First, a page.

There are three options when it comes to polishing pads: foam, wool, and microfiber. There’s a lot of confusion between wool and microfiber pads so I’ll be doing a deep dive into the differences and how to decide which to use.
Microfiber pads are generally more aggressive than wool pads due to their greater surface area. However, wool pads run cooler (which reduces the risk of the paint swelling), and are typically more suitable for softer paints.
|Minimising Residue Build-Up
Intro to Microfiber Pads
Microfiber pads are relatively modern in terms of their use in the automotive industry for paint polishing. They are made of synthetic fibers consisting of polyester and polyamide.
Microfiber pads can vary by:
- Pile length and thickness
- The blend (ratio of polyester and polyamide)
- Strand density
Microfiber by nature grabs onto things very strongly, this includes the paint residue. Microfiber pads also have the greatest surface area (compared to both foam and wool), allowing them to cut quickly and making them ideal for removing heavy defects on hard clear coats.
Intro to Wool Pads
Wool pads are generally made from natural fibres (although some will synthetic fibres) and have been used to polish automotive paintwork for decades.
Wool pads can vary by:
- Pile length and thickness
- Type of wool fibre and blend
- Strand density
- Whether the strands are twisted or not
Wool pads have good cutting and finishing ability, and depending on the paint hardness and the polishing liquid being used, can offer a good level of defect removal and high-gloss finish in a single step.
The main benefit of a wool pad is that it runs quite cool, meaning the paintwork doesn’t swell as much throughout the polishing process. Wool pads are also a good option for softer clear coats.
Direct Comparison of Wool & Foam Pads
In this section I’ll be comparing the following;
- Cutting Ability
- Pad Cleaning
Here we’re talking about how efficiently the pad is able to cut away a defect.
Microfiber pads have more cutting ability compared to wool pads, but both of these options have more cutting power than foam pads. Microfiber pads have the largest surface area and hence greater cutting power making them a suitable option for hard paintwork.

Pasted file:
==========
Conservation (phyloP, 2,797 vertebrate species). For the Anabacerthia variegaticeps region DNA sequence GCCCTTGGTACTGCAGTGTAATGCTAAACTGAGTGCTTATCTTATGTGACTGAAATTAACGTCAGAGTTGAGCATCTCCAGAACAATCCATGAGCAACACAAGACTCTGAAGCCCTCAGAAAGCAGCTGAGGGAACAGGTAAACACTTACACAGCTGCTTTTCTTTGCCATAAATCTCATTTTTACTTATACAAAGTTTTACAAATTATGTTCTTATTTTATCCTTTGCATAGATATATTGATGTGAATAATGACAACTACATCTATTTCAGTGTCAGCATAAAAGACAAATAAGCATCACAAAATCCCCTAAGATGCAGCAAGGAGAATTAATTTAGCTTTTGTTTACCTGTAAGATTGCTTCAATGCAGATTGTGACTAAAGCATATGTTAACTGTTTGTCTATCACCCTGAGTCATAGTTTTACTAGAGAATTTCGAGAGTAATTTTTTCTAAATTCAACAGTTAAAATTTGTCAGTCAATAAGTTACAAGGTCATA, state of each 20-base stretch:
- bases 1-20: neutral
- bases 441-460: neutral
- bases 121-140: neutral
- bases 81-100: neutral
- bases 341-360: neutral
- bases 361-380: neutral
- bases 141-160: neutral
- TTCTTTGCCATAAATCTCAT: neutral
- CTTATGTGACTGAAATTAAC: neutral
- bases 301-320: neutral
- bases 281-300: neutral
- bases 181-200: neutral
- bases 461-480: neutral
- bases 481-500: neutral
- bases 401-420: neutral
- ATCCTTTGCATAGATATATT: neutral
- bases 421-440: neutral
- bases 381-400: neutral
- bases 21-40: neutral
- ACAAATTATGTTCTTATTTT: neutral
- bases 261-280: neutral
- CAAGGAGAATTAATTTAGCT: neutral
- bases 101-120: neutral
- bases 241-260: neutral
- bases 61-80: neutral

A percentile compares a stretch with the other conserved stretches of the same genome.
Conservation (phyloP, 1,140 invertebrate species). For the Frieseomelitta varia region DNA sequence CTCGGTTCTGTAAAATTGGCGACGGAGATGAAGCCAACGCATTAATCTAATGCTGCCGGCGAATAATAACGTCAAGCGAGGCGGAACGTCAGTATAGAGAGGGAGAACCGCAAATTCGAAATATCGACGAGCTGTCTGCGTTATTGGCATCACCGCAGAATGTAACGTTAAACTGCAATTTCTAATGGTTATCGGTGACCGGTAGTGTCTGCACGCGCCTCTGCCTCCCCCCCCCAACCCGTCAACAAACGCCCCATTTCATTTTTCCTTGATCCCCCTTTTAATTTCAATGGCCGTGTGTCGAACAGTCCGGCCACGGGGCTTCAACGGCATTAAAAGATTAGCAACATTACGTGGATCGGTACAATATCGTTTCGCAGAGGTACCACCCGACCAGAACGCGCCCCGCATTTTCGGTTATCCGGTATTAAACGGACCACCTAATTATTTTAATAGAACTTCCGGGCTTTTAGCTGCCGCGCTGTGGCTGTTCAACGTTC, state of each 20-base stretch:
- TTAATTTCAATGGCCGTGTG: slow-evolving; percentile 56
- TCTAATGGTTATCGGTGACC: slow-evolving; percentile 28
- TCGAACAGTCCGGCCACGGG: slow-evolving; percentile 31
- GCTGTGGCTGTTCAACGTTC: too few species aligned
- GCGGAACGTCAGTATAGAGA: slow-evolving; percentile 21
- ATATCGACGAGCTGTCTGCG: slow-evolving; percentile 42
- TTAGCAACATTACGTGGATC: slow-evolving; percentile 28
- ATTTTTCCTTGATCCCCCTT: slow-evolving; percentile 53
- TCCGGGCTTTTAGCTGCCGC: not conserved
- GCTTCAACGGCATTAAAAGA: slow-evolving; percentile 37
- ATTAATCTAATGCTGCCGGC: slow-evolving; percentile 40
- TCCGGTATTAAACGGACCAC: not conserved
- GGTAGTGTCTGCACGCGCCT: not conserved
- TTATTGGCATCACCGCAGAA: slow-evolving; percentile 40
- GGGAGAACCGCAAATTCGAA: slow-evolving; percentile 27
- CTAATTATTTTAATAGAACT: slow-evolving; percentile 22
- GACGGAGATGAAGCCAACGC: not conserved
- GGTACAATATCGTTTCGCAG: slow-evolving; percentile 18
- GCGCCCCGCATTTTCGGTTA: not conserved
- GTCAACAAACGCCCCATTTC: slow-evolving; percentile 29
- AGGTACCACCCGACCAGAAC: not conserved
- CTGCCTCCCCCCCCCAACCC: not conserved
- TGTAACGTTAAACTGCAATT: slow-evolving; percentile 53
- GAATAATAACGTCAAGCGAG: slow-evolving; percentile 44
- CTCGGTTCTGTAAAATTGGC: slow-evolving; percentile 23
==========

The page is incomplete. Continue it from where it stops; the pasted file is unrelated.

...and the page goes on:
When polishing a vehicle, you want to try and minimise the heat build-up, and this is where wool pads offer an advantage. Wool pads run cooler compared to microfiber pads which are more likely to build up heat.
Keeping that temperature down reduces the chance of the paint swelling so the defects can be removed properly and you can assess the true condition of the paintwork using an inspection light as you go.
Microfiber pads need to be cleaned more frequently during the polishing process and replaced more often) compared to wool pads. This is because microfiber pads get clogged with paint residue so need blowing out between sets to avoid them becoming loaded too quickly.
Wool pads do also need to be cleaned often though, again to stop them becoming loaded with residue, they’re just not quite as prone to it compared to microfiber pads.
To clean microfiber or wool pads pads between sets you can use compressed air or a brush (e.g. Rupes Claw Pad Brush). Compressed air is the more effective option here, so if you are just using a brush then you may need to replace the pad more often.
Wool pads tend to finish down better than microfiber pads which have more of tendency to leave some hazing/ marring behind.
Depending on the polish used, and the hardness of the paintwork, wool pads can be used to cut and finish the paintwork to a high-gloss using a single step.
Some detailers also use microfiber to cut and finish, but in most cases (especially on soft paints), a second step will be required using a soft foam pad and finishing polishing to remove the haze left behind. This is especially the case if the pads are not kept clean enough.
Priming the Pad
Priming both wool and microfiber pads is absolutely essential, otherwise the dry fibres can cause marring. The process remains the same for both wool and microfiber pads:
- Apply the compound/ polishing liquid in a thin layer over the whole pad and spread using the nozzle of the bottle
- Put the pad to the paint and run on low speed (1-2) for about 15 seconds
- Repeat if necessary
You need to make sure all the fibres are coated in the polish/ compound liquid before proceeding with the set. Once the pad has been primed, you can use about 4 pea-sized dots for each set.
Which Should You Use?
Microfiber pads are ideal if you want to cut heavy defects on harder paints, due to the increased surface area. However, you should be mindful of the heat and residue build-up when working with them. Wool pads run cooler and are more suitable for softer paintworks, but still have more cutting ability compared to foam pads.
Remember that not every wool and microfiber pad is made equally, in fact there’s a huge variation in the physical characteristics and as a result, the level of aggression of different pads of the same type. The polishing/ compounding liquid also plays a crucial role in the cutting and finishing ability of a combination.
Check out this comparison between foam and microfiber polishing pads.